Top stories in higher ed for Wednesday
Lumina Foundation is committed to increasing the proportion of Americans with high-quality degrees, certificates and other credentials to 60 percent by 2025.
June 26, 2019
Jamie Merisotis
Photo: Yifan Wu
For These Young, Nontraditional College Students, Adulting Is a Requirement
Elissa Nadworny, NPR
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They are early-risers and hard-workers. Some are the first in their family to go to college—or even graduate from high school—and many are financially independent from their parents. They're often struggling to pay for rent, groceries, and transportation while taking classes. And that means working while in school—in retail, on campus, or even with a lawn care business.

These individuals are the "nontraditional" college students of today. Though they stand among the estimated 12.3 million students who are under 25 years old, their lives look very different from the "typical" student we see in movies and TV.

Financial Emergencies Can Be Catastrophic for Low-Income Students. A Start-Up Wants to Help.
Goldie Blumenstyk, The Chronicle of Higher Education
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David Helene believes that lack of money for financial emergencies shouldn’t be the reason students fail to graduate from college. Helene is the founder of Edquity, which leverages technology to promote students’ financial success. 

On Tuesday, the Brooklyn-based company named Sara Goldrick-Rab, a well-known scholar-activist working to make college more affordable and equitable, as its chief strategy officer for emergency aid. She will help the fledgling company apply its tech-driven services in ways that enable colleges to better manage and allocate emergency aid to the students most in need.

The First Fully Online State Community College Will Serve 'Stranded Workers'
Jeff Ryder, WorkingNation
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Millions of Californians are considered stranded workers—individuals who finished high school but have no degree. To help these individuals reach their educational goals, California created its first fully online community college within the state’s existing community college system.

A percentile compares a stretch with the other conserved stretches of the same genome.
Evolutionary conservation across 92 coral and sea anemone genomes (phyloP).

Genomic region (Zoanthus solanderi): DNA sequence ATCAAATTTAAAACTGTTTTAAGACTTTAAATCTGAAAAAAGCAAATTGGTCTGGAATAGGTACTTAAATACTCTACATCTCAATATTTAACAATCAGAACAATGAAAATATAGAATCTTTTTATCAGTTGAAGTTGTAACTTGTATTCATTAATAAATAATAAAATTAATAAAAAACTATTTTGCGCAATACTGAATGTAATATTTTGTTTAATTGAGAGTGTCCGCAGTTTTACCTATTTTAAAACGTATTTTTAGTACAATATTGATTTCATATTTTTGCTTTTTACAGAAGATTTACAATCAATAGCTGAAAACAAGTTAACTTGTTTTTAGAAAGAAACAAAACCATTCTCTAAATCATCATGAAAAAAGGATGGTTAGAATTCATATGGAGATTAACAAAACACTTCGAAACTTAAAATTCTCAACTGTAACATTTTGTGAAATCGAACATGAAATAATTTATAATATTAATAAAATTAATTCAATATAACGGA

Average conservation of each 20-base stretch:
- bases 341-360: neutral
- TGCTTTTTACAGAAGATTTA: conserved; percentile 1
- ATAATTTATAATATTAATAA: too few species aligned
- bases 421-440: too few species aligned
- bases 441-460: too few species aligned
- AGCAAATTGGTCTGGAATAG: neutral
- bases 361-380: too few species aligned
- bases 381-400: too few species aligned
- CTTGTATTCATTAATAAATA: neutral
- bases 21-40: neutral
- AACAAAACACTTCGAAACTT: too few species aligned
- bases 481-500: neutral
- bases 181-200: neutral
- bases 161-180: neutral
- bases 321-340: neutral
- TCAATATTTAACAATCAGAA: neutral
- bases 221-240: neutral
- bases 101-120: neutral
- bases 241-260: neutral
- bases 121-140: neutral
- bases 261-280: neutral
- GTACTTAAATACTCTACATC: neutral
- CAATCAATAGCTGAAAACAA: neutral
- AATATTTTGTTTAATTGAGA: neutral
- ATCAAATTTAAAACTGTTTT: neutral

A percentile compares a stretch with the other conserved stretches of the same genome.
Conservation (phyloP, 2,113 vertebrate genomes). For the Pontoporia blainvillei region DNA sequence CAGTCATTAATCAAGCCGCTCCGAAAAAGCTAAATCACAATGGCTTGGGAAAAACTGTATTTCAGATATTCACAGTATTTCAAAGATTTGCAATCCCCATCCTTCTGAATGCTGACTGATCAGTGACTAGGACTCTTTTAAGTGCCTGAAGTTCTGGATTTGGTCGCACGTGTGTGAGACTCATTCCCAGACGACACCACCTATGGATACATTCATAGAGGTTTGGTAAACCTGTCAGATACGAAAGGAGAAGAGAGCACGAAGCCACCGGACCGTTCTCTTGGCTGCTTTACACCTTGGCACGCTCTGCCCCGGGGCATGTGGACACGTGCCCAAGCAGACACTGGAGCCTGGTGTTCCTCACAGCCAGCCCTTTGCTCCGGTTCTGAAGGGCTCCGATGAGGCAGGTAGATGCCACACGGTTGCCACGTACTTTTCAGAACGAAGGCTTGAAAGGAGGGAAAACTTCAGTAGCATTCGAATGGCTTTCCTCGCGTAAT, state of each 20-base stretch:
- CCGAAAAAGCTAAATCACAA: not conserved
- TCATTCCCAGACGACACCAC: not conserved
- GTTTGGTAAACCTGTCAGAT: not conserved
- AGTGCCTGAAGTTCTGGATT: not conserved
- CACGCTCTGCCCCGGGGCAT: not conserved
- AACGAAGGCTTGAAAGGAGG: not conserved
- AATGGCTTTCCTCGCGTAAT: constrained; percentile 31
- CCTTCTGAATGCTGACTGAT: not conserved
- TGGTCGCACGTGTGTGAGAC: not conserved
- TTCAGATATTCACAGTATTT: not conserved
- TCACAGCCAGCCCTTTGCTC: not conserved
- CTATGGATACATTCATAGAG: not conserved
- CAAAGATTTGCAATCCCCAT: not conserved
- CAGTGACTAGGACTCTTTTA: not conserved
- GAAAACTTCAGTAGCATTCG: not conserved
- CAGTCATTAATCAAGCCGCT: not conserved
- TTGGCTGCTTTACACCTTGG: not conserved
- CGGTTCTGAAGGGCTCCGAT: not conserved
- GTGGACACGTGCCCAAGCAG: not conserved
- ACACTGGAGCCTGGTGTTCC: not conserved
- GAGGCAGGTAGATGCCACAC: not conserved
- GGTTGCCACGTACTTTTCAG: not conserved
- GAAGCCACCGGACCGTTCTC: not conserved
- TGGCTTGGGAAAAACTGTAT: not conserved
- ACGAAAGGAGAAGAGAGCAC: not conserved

Heather Hiles is the president and CEO of the California Online Community College District (COCCD). In this interview, she and California’s Chancellor for Community Colleges Eloy Ortiz Oakley explain why the college's unique model is imperative for the success of the state's economy.

Jamie Merisotis
The College Students Who Live in Homeless Shelters
Claire Bryan, Politico
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Each morning, Alexis Eanes and her two children would emerge from their two-door silver Honda Civic Coupe parked in Upper Manhattan and walk across the street to the elementary school the children attended. The receptionist arrived early to let them into the bathroom to clean up before starting their day. For three weeks last year, Eanes and her children lived out of her car while she attended Bronx Community College. 

As college costs rise to the top of the American political debate, the housing crisis faced by many students has recently begun to surface as an underappreciated crisis that can be far more harmful than even the high price of tuition. 

California Finally to Move Ahead With 'Cradle to Career' Data System
John Fensterwald and Louis Freedberg, EdSource
Getting to Work in Wyoming
AACC 21st Century Center
Expanding Beyond NYC’s 5 Boroughs
Ashley A. Smith, Inside Higher Ed
Evolving Models of Postsecondary Learning
India Heckstall, Higher Learning Advocates
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